anglicantaonga

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Kāi Tahu bishop for the south

Archbishop Brown Turei has announced that Kāi Tahu iwi leader, the Ven Richard Wallace will become the next Bishop of Te Waipounamu.

Julanne Clarke-Morris   |  08 Oct 2016  |

Bishop of Aotearoa, Archbishop Brown Turei has announced the Ven Richard Rangi Wallace (QSM) has been elected Bishop of Te Waipounamu.

Electors from the Anglican Maori Diocese of Te Wai Pounamu gathered in Christchurch from September 23-25, where they nominated Archdeacon Richard Wallace as successor to the late Bishop John Gray.

Bishop Elect Richard Wallace currently holds ministry oversight for Christchurch as Kaiwhakamana Ōtautahi and was previously Archdeacon of Te Tai Poutini – the West Coast, where he still heads a Kāi Tahu governance board in South Westland, serving as Upoko o Te Rūnanga o Makaawhio.

Once installed, Archdeacon Richard will become the world’s first Kāi Tahu leader in active iwi governance to serve as a bishop.

Richard’s links across the South Island follow his iwi ties to Kāi Tahu, Kāti Mamoe and Waitaha, going as far south as Puketeraki, north of Dunedin. But his ministry connections reach across upper South Island hapu too, due to his years as Māori Missioner for Whakatū (Nelson).

Born at Little River (near Akaroa) in 1945, Richard Wallace grew up in a Rātana and Anglican home.  He completed high school in Motueka, before joining the Royal New Zealand Air Force, serving as an aircraft technical engineer for 11 years. 

During that time he met his wife Mere, was baptised in the Anglican Church, and confirmed by then Bishop of Aotearoa, the Rt Rev Manu Bennett.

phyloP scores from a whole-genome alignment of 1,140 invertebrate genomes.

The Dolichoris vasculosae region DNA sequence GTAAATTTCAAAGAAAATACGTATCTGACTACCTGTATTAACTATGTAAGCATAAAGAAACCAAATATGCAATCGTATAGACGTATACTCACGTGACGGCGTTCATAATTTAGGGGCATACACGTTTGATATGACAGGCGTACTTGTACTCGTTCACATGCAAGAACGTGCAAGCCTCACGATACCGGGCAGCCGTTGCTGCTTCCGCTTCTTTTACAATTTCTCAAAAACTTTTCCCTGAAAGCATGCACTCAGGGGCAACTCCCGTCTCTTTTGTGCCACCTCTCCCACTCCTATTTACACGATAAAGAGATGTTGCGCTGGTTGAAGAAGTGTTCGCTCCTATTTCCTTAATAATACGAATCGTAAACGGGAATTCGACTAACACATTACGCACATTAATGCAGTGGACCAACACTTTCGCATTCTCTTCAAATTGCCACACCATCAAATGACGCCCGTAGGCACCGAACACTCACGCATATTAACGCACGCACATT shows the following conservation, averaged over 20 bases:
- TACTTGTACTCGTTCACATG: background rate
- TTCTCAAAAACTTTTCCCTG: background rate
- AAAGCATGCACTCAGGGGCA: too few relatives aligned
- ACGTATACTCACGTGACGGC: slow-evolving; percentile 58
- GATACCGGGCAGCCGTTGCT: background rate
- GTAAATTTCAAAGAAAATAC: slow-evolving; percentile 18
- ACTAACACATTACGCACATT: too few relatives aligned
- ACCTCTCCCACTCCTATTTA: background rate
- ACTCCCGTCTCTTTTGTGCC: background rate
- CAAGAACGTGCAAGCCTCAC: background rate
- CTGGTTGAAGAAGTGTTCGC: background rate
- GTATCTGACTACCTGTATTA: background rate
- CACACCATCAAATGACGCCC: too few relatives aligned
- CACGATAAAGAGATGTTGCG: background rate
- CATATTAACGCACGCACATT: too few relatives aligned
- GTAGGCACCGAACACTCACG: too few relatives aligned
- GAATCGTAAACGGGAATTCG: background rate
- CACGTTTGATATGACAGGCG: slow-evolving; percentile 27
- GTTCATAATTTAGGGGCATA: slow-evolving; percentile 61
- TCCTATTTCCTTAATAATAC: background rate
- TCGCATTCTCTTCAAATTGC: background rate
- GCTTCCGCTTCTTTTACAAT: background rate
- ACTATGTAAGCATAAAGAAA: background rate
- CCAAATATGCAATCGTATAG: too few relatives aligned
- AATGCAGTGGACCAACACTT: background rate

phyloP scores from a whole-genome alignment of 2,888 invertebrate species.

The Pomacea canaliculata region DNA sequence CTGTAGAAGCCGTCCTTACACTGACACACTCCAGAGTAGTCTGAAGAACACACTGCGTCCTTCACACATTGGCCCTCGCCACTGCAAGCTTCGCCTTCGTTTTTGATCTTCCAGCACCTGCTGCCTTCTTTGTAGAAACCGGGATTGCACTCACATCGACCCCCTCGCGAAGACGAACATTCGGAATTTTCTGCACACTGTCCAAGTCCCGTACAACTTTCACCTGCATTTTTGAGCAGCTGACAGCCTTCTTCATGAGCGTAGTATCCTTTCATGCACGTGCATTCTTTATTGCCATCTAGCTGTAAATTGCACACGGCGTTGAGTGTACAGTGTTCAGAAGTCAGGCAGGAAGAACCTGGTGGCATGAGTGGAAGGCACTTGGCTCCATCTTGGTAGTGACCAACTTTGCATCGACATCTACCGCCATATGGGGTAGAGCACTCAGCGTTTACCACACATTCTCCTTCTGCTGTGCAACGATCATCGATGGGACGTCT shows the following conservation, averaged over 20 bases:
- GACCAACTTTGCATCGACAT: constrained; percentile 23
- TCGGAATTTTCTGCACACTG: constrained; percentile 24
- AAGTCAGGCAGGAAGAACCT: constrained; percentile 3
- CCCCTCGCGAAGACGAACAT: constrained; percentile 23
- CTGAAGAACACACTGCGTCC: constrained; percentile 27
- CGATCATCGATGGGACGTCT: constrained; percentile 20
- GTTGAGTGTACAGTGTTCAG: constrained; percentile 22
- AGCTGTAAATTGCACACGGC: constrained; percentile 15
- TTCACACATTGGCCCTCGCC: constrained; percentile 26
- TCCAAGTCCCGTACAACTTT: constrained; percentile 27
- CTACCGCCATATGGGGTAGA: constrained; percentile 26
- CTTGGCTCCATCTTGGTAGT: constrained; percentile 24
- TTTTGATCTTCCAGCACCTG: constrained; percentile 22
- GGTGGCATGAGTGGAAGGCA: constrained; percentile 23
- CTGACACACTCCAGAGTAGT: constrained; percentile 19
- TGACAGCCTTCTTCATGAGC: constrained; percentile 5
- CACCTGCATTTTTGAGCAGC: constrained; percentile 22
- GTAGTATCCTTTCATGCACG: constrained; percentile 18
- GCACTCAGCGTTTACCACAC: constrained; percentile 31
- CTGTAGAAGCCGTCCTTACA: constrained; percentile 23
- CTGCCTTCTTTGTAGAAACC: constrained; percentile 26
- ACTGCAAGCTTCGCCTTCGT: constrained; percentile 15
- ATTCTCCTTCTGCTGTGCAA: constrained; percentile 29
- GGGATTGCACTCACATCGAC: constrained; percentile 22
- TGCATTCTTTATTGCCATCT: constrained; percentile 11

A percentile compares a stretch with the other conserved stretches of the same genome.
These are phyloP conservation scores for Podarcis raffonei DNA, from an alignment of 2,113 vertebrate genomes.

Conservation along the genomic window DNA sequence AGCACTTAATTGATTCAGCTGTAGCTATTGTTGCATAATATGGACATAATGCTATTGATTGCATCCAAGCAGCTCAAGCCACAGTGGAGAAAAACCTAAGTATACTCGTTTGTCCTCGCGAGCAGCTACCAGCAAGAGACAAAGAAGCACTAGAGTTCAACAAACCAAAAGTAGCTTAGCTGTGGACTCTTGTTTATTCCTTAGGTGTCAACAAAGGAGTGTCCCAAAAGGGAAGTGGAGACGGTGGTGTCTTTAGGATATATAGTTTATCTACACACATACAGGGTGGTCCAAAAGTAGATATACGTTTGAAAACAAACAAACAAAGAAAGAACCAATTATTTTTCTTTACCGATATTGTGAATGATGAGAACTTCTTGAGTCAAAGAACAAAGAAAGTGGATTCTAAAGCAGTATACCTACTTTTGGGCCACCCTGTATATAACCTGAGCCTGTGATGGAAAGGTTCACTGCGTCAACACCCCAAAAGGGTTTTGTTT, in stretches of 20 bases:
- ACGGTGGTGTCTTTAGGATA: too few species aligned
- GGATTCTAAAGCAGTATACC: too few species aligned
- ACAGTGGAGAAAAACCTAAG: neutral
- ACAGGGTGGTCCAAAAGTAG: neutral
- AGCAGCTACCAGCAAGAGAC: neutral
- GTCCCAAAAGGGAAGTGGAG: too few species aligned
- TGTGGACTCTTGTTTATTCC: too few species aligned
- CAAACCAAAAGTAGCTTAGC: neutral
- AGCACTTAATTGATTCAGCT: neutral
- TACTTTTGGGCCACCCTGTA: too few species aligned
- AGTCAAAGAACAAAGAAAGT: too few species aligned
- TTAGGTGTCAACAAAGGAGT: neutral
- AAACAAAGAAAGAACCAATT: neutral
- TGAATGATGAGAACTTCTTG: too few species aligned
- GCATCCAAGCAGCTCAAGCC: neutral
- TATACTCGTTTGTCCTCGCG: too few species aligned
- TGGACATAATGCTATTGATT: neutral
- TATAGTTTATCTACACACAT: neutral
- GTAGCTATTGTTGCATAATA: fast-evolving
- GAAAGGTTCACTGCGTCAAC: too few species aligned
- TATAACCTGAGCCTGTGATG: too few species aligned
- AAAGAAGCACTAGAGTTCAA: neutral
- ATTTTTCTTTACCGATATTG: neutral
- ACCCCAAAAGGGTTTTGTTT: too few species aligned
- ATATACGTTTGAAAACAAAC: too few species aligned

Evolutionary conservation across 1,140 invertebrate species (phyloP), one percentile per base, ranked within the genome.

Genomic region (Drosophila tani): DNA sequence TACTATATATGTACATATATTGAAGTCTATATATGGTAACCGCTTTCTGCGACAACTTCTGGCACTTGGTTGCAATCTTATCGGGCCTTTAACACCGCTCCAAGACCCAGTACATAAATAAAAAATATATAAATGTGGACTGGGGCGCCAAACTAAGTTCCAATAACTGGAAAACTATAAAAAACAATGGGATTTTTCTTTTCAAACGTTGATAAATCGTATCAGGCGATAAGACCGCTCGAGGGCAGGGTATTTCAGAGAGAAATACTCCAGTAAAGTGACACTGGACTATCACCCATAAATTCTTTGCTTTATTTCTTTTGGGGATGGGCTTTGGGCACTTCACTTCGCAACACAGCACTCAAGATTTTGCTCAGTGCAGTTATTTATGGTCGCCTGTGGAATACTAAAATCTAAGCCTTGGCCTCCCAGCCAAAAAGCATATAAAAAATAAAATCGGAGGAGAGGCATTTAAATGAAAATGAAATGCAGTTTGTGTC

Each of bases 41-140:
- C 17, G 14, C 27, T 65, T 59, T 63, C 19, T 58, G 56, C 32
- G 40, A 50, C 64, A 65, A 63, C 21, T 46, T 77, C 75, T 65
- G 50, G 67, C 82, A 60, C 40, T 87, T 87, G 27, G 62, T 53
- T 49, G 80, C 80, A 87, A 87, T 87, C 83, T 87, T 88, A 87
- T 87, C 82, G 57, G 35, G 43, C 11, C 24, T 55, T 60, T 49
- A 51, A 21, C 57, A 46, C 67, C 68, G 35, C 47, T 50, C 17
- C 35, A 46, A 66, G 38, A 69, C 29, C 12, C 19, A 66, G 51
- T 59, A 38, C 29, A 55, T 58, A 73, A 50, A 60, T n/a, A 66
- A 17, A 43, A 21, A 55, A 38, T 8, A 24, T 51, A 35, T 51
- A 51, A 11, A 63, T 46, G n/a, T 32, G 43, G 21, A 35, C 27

Later, when Richard moved to Christchurch, he was drawn into ministry as a kaikarakia (1982) while worshipping with the Philipstown Māori Mission. In 1987 he was ordained deacon under Bishop Whakahuihui Vercoe, then priested by Bishop Maurice Goodall at Christchurch Cathedral in the same year.

Over the ten years leading to 1999, Richard served in the Whakatū (Nelson) region as Māori Missioner for the Diocese of Nelson, then as a minita-a-iwi and a chaplain at Nelson Hospital.

Appointed as Canon of Te Waipounamu in 1997, Richard’s career also took in Ministry of Māori Affairs roles in social services: particularly in matua whangai (child and family services) and iwi development.

Bishop Elect Richard brings years of experience in youth and ministry education: ranging from overseeing apprenticeships to tutoring in ministry, chaplaincy and social work, and teaching iwi development.

Speaking at the time of his episcopal declaration, Richard Wallace said he believes his term will be a time to forge new relationships between the Maori Anglican Diocese of Te Waipounamu and tangata whenua of the South Island.

Richard also comes to the role with a firm commitment to identify, lift up and mentor a new generation of young people into leadership roles to equip the diocese for the future.

We'll talk with Bishop Elect Richard Wallace soon, in an upcoming issue of Anglican Taonga magazine.

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